The second of the 1989 conferences in the Shell Conference Series, held from 10 to 12 December in the Netherlands and organized by Koninklijke/Shell-Laboratorium, Amsterdam, was on "Computational Fluid Dynamics for Petrochemical Process Equip- ment". The objective was to generate a shared perspective on the subject with respect to its role in the design of equipment involving complex flows. The conference was attended by scientists from four Shell laboratories and experts from universities in the USA, France, Great Britain, Germany and The Netherlands. R. V. A. Oliemans, G. Ooms and T. M. M. Verheggen formed the organizing committee. Complexities in fluid flow may arise from equipment geometry and/or the fluids themselves, which can be mUlti-component, single-phase or multiphase. Pressure and temperature gradients and any reactivity of components in the flow stream can be additional factors. Four themes were addressed: turbulent reacting and non-reacting flow, dispersed multiphase flow, separated two-phase flow and fluid flow simulation tools.
The capabilities and limitations of a sequence of turbulence flow models, from the relatively simple k-GBP model to direct numerical simulation and large eddy turbulence flow models, were considered for a range of petrochemical process equipment. Flow stability aspects and the potential of cellular automata for the simulation of industrial flows also received attention. The papers published in this special issue of Applied Scientific Research provide a fair representation of the Computational Fluid Dynamics topics discussed in the context of their application to petrochemical process equipment.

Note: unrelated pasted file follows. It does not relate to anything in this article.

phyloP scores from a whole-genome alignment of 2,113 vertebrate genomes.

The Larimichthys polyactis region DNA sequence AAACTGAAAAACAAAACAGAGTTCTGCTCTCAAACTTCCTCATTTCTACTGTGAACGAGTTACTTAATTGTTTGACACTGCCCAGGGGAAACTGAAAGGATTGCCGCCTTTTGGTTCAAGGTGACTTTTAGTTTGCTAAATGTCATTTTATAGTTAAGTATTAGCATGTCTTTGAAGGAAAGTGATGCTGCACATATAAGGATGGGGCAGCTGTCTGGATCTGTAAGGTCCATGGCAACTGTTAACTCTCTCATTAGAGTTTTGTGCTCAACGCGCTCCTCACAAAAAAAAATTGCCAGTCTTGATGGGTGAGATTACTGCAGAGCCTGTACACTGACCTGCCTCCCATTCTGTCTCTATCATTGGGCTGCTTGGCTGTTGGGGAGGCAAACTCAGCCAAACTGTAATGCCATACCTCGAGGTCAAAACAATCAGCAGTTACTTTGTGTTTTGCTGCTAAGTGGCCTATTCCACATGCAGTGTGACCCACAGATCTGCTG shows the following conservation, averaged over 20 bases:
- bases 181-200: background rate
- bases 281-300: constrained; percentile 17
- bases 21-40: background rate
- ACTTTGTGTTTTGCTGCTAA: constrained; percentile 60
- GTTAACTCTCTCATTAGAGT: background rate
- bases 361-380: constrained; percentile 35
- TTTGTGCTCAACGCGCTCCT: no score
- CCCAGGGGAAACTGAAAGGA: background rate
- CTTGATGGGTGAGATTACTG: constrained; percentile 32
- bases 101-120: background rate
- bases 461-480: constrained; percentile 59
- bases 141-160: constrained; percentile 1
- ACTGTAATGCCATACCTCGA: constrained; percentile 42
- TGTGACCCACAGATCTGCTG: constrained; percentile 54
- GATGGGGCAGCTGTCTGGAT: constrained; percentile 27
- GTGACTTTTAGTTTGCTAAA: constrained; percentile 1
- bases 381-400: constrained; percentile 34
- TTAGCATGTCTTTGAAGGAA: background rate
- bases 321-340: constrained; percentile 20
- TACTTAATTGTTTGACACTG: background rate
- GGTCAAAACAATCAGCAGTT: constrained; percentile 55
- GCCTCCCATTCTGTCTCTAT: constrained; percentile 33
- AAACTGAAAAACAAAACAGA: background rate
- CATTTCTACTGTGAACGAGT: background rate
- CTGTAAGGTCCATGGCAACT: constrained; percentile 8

CFD in research for the petrochemical industry.- Current capabilities for modelling turbulence in industrial flows.- Use of a Monte Carlo PDF method in a study of the influence of turbulent fluctuations on selectivity in a jet-stirred reactor.- Particle-laden turbulent flows: direct simulation and closure models.- Hydrodynamic scaling relationships for fluidisation.- Stability analysis of fluid-fluid interfaces.- Numerical analysis of secondary and tertiary states of fluid flow and their stability properties.- Separated flow modelling and interfacial transport phenomena.- Flow computation with lattice gases.- Large eddy simulation of turbulence in engineering applications.